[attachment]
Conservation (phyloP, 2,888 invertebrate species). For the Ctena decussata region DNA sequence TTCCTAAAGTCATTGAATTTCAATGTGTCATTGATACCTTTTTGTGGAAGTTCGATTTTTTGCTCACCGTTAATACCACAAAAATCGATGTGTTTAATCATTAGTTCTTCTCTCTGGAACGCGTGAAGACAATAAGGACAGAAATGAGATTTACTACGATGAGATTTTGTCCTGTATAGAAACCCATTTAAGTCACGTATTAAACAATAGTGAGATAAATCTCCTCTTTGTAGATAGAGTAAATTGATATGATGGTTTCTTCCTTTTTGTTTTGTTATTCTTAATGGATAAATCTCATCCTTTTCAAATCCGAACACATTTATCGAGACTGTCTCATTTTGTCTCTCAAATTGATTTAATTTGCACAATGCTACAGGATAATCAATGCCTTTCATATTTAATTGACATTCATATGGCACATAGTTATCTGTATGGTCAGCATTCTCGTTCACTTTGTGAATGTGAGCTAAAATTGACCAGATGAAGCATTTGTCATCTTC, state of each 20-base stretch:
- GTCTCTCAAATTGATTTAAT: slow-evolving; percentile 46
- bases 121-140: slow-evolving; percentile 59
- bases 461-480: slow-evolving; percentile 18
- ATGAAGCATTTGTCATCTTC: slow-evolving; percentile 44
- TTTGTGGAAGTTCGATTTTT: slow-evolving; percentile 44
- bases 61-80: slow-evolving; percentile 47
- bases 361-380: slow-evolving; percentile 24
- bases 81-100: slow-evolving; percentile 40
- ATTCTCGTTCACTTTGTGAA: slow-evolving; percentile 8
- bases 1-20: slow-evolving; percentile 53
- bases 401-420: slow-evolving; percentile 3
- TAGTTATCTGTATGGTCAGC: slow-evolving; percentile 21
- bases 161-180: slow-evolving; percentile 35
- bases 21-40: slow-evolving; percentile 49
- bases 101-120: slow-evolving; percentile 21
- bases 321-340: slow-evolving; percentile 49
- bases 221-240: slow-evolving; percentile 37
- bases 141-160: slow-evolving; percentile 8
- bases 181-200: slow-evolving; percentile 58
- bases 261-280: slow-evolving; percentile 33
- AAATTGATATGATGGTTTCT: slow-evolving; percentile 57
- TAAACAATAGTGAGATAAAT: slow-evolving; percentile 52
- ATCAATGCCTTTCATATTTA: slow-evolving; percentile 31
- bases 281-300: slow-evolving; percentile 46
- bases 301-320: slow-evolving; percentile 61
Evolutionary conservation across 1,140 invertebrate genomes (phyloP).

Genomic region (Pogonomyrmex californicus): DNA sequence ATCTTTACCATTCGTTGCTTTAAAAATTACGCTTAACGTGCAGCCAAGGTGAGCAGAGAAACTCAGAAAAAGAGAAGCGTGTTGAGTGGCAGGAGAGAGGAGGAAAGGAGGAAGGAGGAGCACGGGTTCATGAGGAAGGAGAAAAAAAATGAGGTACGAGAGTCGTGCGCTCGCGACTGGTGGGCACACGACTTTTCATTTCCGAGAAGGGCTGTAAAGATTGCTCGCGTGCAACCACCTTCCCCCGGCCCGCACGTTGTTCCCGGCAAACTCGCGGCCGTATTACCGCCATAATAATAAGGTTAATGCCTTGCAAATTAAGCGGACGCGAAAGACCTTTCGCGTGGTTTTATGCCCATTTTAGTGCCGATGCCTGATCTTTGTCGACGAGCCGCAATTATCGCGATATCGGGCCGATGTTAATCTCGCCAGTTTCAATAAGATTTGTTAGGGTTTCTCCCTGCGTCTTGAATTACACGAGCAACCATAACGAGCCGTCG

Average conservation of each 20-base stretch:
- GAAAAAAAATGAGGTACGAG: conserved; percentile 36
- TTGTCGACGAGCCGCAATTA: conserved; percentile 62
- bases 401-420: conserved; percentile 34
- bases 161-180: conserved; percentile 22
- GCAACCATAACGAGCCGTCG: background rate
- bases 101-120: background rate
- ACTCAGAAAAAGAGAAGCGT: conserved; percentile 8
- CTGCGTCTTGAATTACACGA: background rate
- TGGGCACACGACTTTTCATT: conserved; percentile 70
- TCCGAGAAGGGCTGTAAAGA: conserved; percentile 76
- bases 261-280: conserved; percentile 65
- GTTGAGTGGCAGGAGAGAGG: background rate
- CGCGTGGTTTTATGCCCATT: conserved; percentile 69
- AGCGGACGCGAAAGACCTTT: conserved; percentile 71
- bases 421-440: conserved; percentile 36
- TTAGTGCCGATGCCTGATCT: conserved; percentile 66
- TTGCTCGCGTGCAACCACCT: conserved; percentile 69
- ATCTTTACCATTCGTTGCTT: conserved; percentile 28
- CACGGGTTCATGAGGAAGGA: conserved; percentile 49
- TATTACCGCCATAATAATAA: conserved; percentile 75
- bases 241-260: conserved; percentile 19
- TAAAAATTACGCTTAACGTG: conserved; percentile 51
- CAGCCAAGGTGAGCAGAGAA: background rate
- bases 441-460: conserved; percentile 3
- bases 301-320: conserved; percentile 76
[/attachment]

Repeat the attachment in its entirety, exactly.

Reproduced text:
Conservation (phyloP, 2,888 invertebrate species). For the Ctena decussata region DNA sequence TTCCTAAAGTCATTGAATTTCAATGTGTCATTGATACCTTTTTGTGGAAGTTCGATTTTTTGCTCACCGTTAATACCACAAAAATCGATGTGTTTAATCATTAGTTCTTCTCTCTGGAACGCGTGAAGACAATAAGGACAGAAATGAGATTTACTACGATGAGATTTTGTCCTGTATAGAAACCCATTTAAGTCACGTATTAAACAATAGTGAGATAAATCTCCTCTTTGTAGATAGAGTAAATTGATATGATGGTTTCTTCCTTTTTGTTTTGTTATTCTTAATGGATAAATCTCATCCTTTTCAAATCCGAACACATTTATCGAGACTGTCTCATTTTGTCTCTCAAATTGATTTAATTTGCACAATGCTACAGGATAATCAATGCCTTTCATATTTAATTGACATTCATATGGCACATAGTTATCTGTATGGTCAGCATTCTCGTTCACTTTGTGAATGTGAGCTAAAATTGACCAGATGAAGCATTTGTCATCTTC, state of each 20-base stretch:
- GTCTCTCAAATTGATTTAAT: slow-evolving; percentile 46
- bases 121-140: slow-evolving; percentile 59
- bases 461-480: slow-evolving; percentile 18
- ATGAAGCATTTGTCATCTTC: slow-evolving; percentile 44
- TTTGTGGAAGTTCGATTTTT: slow-evolving; percentile 44
- bases 61-80: slow-evolving; percentile 47
- bases 361-380: slow-evolving; percentile 24
- bases 81-100: slow-evolving; percentile 40
- ATTCTCGTTCACTTTGTGAA: slow-evolving; percentile 8
- bases 1-20: slow-evolving; percentile 53
- bases 401-420: slow-evolving; percentile 3
- TAGTTATCTGTATGGTCAGC: slow-evolving; percentile 21
- bases 161-180: slow-evolving; percentile 35
- bases 21-40: slow-evolving; percentile 49
- bases 101-120: slow-evolving; percentile 21
- bases 321-340: slow-evolving; percentile 49
- bases 221-240: slow-evolving; percentile 37
- bases 141-160: slow-evolving; percentile 8
- bases 181-200: slow-evolving; percentile 58
- bases 261-280: slow-evolving; percentile 33
- AAATTGATATGATGGTTTCT: slow-evolving; percentile 57
- TAAACAATAGTGAGATAAAT: slow-evolving; percentile 52
- ATCAATGCCTTTCATATTTA: slow-evolving; percentile 31
- bases 281-300: slow-evolving; percentile 46
- bases 301-320: slow-evolving; percentile 61
Evolutionary conservation across 1,140 invertebrate genomes (phyloP).

Genomic region (Pogonomyrmex californicus): DNA sequence ATCTTTACCATTCGTTGCTTTAAAAATTACGCTTAACGTGCAGCCAAGGTGAGCAGAGAAACTCAGAAAAAGAGAAGCGTGTTGAGTGGCAGGAGAGAGGAGGAAAGGAGGAAGGAGGAGCACGGGTTCATGAGGAAGGAGAAAAAAAATGAGGTACGAGAGTCGTGCGCTCGCGACTGGTGGGCACACGACTTTTCATTTCCGAGAAGGGCTGTAAAGATTGCTCGCGTGCAACCACCTTCCCCCGGCCCGCACGTTGTTCCCGGCAAACTCGCGGCCGTATTACCGCCATAATAATAAGGTTAATGCCTTGCAAATTAAGCGGACGCGAAAGACCTTTCGCGTGGTTTTATGCCCATTTTAGTGCCGATGCCTGATCTTTGTCGACGAGCCGCAATTATCGCGATATCGGGCCGATGTTAATCTCGCCAGTTTCAATAAGATTTGTTAGGGTTTCTCCCTGCGTCTTGAATTACACGAGCAACCATAACGAGCCGTCG

Average conservation of each 20-base stretch:
- GAAAAAAAATGAGGTACGAG: conserved; percentile 36
- TTGTCGACGAGCCGCAATTA: conserved; percentile 62
- bases 401-420: conserved; percentile 34
- bases 161-180: conserved; percentile 22
- GCAACCATAACGAGCCGTCG: background rate
- bases 101-120: background rate
- ACTCAGAAAAAGAGAAGCGT: conserved; percentile 8
- CTGCGTCTTGAATTACACGA: background rate
- TGGGCACACGACTTTTCATT: conserved; percentile 70
- TCCGAGAAGGGCTGTAAAGA: conserved; percentile 76
- bases 261-280: conserved; percentile 65
- GTTGAGTGGCAGGAGAGAGG: background rate
- CGCGTGGTTTTATGCCCATT: conserved; percentile 69
- AGCGGACGCGAAAGACCTTT: conserved; percentile 71
- bases 421-440: conserved; percentile 36
- TTAGTGCCGATGCCTGATCT: conserved; percentile 66
- TTGCTCGCGTGCAACCACCT: conserved; percentile 69
- ATCTTTACCATTCGTTGCTT: conserved; percentile 28
- CACGGGTTCATGAGGAAGGA: conserved; percentile 49
- TATTACCGCCATAATAATAA: conserved; percentile 75
- bases 241-260: conserved; percentile 19
- TAAAAATTACGCTTAACGTG: conserved; percentile 51
- CAGCCAAGGTGAGCAGAGAA: background rate
- bases 441-460: conserved; percentile 3
- bases 301-320: conserved; percentile 76